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I can’t believe a week has passed since I introduced this CAL.   But here we are ready to start Part 1!   I hope you have selected your yarn and beads.  I have seen a few people considering the colour of beads, so if you are undecided I suggest you wait until you’ve done a bit of Part 1 and then try the beads against the crochet.

I am joining the CAL as well, and this is my yarn choice, plus some beads (I’m undecided on the beads):

DSC02849

The yarn is vintage Natural Dye Studio Cobweb, I have 50g with approx 360m – maybe I have enough for 2.  That would be good as I am so undecided on the beads – it gives me the option to try another colour of beads!

So are you ready?  Well, let’s start 🙂

First weigh your yarn.  Sometimes the ball is a slightly different weight to that expected.  Mine was only 22.95g rather than 25g but it had been lurking in my stash for years, so I may have used a little of it on a project.

DSC02800

You will need to weigh your remaining yarn regularly as you work.  So make a note of the amount you started with and keep those scales handy as you work.  Now do a little maths – first divide by 2 and then add 0.2g.   For me this was:

22.95 divided by 2 equals 11.475, add 0.2 equals 11.675.  I rounded this up to 11.7g

Keep a note of your number because you need to stop crocheting the first part when your remaining yarn weighs this amount!

What if you have more than a 25g ball?   Well, you work until you have used about 12.3g or the length is half what you want.

Tension/gauge does not matter for this design, but you do need to ensure you keep a loose stitch for a light and airy feel to the scarf.    For this you must allow the hook to decide the stitch size and do not pull the yarn tight when you complete each stitch.

I found 22.95g was sufficient for a scarf approx. 10cm wide by 220cm long (in Rowan Kidsilk Haze yarn, 22.95g is about 190m).   So unless you want a very long scarf, and provided you have a full ball of yarn, then you can afford to do a little tension trial to start with.  Try the first 4 rows – this should measure approx. 10cm wide and 5cm long.  It doesn’t matter if you are a bit out.  But if you are a lot out (say more than 20%) try using a different hook – bigger hook if your swatch is too small, smaller hook if you swatch is too big.  Having said that, if you like the look of your tension swatch it really doesn’t matter if it isn’t the correct size!

Now we can start crocheting!

The pattern is written in UK terms only, so here are the abbreviations I use (with US in brackets, if different):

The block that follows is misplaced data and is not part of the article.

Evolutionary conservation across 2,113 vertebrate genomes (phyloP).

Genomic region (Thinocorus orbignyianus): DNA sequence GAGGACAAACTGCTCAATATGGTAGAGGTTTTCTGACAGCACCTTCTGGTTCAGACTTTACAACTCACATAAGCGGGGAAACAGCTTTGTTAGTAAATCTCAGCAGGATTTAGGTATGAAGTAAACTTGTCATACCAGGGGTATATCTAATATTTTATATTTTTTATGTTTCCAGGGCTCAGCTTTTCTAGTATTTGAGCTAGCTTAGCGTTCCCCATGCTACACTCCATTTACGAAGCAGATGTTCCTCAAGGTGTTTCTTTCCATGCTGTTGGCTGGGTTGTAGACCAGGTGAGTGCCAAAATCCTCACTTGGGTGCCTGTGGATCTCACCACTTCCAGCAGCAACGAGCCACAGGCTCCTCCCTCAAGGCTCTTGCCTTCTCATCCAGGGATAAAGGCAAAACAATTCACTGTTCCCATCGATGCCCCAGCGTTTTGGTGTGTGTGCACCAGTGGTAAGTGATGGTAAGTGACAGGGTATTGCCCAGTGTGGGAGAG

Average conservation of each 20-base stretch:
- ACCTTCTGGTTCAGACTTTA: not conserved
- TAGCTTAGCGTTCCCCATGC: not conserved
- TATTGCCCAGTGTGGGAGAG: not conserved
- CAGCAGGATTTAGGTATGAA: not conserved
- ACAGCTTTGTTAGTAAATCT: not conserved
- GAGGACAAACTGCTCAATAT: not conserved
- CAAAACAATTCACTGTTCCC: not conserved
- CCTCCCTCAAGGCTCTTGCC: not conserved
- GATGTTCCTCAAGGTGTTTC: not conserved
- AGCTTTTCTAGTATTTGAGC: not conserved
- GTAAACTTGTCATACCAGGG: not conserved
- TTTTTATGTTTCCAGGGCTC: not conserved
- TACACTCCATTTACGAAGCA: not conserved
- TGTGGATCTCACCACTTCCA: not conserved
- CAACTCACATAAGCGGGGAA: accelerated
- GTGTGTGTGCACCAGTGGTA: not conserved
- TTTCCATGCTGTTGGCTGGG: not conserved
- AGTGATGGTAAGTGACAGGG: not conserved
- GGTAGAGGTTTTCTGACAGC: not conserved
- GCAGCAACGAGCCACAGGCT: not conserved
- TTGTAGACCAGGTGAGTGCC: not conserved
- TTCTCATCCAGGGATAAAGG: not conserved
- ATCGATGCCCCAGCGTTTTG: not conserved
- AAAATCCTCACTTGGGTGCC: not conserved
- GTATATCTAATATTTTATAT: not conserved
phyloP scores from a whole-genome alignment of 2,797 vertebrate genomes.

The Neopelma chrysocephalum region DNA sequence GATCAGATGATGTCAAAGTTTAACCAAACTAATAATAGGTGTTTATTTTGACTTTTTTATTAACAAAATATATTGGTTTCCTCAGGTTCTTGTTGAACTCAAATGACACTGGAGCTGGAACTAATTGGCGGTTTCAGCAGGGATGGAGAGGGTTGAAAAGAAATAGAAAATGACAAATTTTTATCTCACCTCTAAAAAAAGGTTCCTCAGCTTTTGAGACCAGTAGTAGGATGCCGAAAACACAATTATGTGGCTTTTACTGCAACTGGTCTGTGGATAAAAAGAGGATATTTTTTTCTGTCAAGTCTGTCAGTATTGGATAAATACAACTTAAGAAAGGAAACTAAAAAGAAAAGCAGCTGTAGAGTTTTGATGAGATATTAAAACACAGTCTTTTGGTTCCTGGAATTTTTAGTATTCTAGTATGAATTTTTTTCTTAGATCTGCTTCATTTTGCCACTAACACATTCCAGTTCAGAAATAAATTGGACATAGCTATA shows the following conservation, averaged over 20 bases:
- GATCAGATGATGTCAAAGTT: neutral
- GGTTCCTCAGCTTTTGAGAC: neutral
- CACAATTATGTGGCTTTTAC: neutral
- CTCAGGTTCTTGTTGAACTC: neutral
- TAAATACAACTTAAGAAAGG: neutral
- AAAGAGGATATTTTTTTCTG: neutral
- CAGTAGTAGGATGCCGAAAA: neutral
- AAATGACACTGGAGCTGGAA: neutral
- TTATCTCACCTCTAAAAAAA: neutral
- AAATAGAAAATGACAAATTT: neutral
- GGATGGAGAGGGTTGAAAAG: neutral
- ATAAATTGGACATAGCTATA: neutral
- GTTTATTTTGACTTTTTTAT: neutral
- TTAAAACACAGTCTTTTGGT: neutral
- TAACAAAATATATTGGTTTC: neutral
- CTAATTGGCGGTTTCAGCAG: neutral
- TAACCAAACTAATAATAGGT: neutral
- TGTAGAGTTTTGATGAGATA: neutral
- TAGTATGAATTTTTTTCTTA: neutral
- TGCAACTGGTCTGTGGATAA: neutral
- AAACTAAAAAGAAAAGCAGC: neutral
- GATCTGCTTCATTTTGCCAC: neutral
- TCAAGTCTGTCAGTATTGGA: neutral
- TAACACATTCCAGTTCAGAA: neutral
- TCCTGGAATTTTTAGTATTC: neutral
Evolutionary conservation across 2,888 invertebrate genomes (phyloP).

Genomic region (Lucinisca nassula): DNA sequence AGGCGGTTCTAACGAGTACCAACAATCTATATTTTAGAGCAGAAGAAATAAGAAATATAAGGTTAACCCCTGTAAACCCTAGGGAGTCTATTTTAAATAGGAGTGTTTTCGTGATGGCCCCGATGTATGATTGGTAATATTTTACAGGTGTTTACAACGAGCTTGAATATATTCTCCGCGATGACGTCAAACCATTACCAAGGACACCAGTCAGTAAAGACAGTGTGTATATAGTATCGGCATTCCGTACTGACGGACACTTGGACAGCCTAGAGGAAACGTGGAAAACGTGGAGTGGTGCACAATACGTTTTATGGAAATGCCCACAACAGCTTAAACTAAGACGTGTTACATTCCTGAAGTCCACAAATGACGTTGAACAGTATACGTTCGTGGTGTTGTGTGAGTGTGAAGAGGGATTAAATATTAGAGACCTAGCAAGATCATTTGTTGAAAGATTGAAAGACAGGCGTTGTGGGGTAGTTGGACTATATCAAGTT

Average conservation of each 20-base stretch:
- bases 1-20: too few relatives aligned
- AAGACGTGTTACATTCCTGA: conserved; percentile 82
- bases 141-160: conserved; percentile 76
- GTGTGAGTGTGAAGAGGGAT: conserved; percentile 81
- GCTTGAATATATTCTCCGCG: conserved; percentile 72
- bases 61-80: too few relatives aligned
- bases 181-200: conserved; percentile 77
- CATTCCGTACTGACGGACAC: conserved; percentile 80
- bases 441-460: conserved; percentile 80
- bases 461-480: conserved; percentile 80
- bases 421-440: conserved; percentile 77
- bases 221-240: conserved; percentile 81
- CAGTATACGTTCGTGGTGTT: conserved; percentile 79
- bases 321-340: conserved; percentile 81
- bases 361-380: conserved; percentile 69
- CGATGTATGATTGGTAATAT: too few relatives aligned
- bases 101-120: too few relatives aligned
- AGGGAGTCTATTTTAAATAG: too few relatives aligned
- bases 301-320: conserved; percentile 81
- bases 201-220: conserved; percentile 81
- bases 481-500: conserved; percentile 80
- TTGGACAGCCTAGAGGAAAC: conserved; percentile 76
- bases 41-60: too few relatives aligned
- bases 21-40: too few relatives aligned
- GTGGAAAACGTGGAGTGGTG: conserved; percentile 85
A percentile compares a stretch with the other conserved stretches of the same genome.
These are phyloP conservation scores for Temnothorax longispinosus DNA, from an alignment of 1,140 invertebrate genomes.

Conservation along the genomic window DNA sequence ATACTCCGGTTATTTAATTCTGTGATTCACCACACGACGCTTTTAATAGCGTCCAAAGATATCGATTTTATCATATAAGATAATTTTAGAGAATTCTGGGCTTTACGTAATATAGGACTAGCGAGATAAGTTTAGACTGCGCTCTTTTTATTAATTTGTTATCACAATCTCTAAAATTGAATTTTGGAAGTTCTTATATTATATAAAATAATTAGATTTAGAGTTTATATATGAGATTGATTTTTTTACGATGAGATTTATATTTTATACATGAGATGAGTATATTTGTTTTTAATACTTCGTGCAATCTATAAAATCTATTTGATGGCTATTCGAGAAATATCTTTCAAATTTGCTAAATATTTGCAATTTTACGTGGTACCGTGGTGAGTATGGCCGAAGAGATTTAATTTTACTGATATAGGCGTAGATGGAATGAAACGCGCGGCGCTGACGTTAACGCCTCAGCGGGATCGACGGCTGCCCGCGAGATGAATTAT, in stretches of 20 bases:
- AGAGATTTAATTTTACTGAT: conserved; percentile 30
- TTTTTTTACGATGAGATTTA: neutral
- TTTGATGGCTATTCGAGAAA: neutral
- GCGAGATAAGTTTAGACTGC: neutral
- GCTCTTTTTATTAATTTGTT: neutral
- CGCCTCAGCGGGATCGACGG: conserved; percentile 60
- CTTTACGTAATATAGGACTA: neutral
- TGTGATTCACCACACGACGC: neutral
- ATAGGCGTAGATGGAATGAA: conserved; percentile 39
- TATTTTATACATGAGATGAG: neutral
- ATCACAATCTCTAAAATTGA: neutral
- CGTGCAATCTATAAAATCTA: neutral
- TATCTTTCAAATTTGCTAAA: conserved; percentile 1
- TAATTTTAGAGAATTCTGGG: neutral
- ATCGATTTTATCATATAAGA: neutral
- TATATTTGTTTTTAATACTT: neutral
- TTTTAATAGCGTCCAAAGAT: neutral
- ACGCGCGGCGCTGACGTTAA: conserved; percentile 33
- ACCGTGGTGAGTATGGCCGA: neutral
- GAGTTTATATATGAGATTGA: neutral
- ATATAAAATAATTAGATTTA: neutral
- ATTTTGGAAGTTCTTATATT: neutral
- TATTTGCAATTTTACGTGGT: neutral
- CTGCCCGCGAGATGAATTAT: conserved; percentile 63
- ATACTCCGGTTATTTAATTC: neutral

st(s) = stitch(es)
sp(s) = space(s)
ch = chain
ch-sp(s) = chain space(s)
dc = double crochet (US single crochet)
tr = treble (US double crochet)
t2tog = work 2 treble together (US dc2tog, work 2 dc together)

Foundation: make 21ch

Row 1: Turn and work 1dc in 2nd ch from hook, (1dc in next ch, 1ch, miss 1 ch, 1dc in next ch) repeated until last ch, 1dc in last ch, turn.  You should have 6 1ch-sps and 14dc.

Now to make life easy for you when doing the next row, place a stitch marker in every 1ch-sp, like this:

DSC02804

Row 2: 2ch, *(1tr, 1ch, 1tr) in 1ch-sp (where the stitch marker is), missing all the dc inbetween; repeat from * to last 1ch-sp, in this last 1ch-sp you do something slightly different: (1tr, 1ch) in last 1ch-sp, tr2tog placing first part in the same 1ch-sp and second part in last dc on the Row, turn.  You can remove your stitch markers now.

The first 2ch and 1tr together count as a tr2tog – so you start and end the row with a tr2tog which helps give a firm edge.

Row 3: 2ch, *(1tr, 1ch, 1tr) in 1ch-sp; repeat from * to last 1ch-sp, in this last 1ch-sp you do something slightly different: (1tr, 1ch) in last 1ch-sp, now tr2tog placing first part in last 1ch-sp and second part in last st on the Row (this is the top of the 2ch at start of last Row), turn.  You should now see that the pattern is a series of V sts.

Row 3 is the pattern, repeat it until your remaining yarn weighs that magic number you calculated – it must be no less than this number, so you may want to weigh your yarn regularly and estimate when that magic number will be reached.   I did a total of 77 rows.

This is how my stitches look, light and open with a lovely haze:

DSC02829

Do not break yarn when you reach the end – wait until next week when I show you what to do next!

Some tips on working this design:

As I mentioned in tension, let the hook decide the size of your stitch – do not pull the yarn once the hook is through the stitch as this will tighten it too much and you won’t get the open cloud-like effect.

It is very easy to miss the yarn and hook a bit of the fluff instead.  So check that you have placed you stitches correctly at the end of each Row.   It means stopping for a few seconds to look, but it is worth the effort as that check can save some frogging later.

If you do have to frog, go very slowly and use the hook to help break the fibres that somehow manage to blend together in the fluff, don’t use scissors as it is easy to have an accident and cut your yarn!

If you have plenty of yarn and want a wider scarf, then increase your foundation chain in multiples of 3ch, each 3ch extra gives an additional V st to each Row.

Please feel free to ask questions, here or on Ravelry or on Facebook.  And please share progress photos!